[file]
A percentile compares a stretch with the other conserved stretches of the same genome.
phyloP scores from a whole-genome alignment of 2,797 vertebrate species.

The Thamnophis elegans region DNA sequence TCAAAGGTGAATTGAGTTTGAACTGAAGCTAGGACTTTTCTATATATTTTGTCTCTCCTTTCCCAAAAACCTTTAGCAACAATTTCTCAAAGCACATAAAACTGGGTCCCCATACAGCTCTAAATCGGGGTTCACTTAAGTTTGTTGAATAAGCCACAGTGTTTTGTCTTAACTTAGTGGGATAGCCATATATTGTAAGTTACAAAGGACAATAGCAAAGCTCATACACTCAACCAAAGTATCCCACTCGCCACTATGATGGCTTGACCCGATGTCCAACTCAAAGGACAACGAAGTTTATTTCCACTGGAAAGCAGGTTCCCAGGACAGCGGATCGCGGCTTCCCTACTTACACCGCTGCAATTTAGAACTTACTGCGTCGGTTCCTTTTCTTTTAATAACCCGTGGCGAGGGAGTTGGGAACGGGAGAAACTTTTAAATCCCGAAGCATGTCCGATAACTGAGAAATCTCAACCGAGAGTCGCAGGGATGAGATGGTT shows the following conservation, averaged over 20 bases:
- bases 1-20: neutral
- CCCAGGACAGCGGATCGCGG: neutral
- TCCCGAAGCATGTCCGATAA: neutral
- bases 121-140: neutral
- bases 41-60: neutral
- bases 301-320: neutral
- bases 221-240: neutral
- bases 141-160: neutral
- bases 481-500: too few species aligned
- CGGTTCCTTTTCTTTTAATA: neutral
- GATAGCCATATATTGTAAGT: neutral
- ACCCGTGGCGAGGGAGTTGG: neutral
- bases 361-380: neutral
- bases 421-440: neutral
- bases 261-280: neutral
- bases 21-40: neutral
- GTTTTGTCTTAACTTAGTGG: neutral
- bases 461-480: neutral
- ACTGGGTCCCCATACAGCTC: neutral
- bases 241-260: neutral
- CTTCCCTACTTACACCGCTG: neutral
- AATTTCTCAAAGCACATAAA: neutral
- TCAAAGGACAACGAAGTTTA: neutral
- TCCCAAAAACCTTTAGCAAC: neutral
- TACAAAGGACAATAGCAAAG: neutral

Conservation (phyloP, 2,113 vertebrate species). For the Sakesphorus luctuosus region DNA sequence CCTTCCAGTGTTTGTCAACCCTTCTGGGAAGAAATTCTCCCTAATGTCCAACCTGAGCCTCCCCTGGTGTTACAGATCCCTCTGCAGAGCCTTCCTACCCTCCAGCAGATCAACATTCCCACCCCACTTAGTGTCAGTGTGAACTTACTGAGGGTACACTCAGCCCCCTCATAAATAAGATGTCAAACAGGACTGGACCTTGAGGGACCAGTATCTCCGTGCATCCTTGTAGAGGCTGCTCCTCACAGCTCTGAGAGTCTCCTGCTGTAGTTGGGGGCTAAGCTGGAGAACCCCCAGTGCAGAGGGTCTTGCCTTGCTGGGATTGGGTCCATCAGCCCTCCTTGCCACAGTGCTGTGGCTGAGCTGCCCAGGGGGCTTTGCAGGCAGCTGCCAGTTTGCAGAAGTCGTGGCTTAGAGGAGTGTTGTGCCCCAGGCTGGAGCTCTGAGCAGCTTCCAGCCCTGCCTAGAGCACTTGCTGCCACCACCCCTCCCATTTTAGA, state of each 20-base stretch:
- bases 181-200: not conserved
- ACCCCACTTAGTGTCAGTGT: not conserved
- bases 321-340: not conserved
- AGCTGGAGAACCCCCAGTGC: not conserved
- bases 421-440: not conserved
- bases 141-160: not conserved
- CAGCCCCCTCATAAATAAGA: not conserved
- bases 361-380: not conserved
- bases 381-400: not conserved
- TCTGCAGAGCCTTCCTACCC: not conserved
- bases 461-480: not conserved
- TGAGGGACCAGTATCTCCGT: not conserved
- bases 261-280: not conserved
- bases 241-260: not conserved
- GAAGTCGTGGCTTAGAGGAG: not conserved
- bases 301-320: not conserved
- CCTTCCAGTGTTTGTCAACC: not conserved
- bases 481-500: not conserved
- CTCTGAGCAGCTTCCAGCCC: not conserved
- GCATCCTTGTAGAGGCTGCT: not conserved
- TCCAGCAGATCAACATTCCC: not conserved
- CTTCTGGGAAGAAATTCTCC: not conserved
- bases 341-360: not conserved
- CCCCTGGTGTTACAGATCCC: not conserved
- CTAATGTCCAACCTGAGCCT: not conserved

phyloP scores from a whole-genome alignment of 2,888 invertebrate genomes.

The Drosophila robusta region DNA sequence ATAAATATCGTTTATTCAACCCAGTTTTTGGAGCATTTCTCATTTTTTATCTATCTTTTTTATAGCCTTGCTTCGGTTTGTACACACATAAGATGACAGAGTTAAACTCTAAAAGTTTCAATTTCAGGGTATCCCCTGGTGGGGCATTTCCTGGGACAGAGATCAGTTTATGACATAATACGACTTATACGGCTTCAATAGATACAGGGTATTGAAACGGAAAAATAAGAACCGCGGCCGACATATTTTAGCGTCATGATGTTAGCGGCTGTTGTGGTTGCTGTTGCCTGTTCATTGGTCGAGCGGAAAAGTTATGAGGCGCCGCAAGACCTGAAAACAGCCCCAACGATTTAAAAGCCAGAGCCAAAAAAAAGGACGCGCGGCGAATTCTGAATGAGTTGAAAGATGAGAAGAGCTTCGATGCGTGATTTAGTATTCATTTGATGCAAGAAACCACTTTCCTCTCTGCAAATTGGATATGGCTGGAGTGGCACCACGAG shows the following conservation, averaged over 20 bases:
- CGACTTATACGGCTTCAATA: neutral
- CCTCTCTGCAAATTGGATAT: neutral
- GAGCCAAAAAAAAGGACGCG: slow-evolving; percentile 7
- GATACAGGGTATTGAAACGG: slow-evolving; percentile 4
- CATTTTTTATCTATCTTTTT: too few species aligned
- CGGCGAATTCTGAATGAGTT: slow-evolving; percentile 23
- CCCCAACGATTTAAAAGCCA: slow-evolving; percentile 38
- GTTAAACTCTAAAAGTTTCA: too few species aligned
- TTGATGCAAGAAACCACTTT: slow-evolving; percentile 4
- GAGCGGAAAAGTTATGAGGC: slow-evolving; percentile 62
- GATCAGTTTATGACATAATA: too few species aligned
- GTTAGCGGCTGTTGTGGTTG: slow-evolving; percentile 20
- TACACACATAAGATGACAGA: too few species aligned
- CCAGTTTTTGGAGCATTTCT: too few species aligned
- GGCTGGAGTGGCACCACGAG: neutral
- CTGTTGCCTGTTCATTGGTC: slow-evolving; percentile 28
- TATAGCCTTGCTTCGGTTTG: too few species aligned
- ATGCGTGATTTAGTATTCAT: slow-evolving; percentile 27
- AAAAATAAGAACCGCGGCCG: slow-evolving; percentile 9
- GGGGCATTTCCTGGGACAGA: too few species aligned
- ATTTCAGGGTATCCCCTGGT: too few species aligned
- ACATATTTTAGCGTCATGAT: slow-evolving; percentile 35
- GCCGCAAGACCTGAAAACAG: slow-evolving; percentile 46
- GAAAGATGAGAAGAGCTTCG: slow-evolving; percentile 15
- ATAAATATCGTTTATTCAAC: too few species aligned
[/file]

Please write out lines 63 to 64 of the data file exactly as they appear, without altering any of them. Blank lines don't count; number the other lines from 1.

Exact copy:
- CCCCAACGATTTAAAAGCCA: slow-evolving; percentile 38
- GTTAAACTCTAAAAGTTTCA: too few species aligned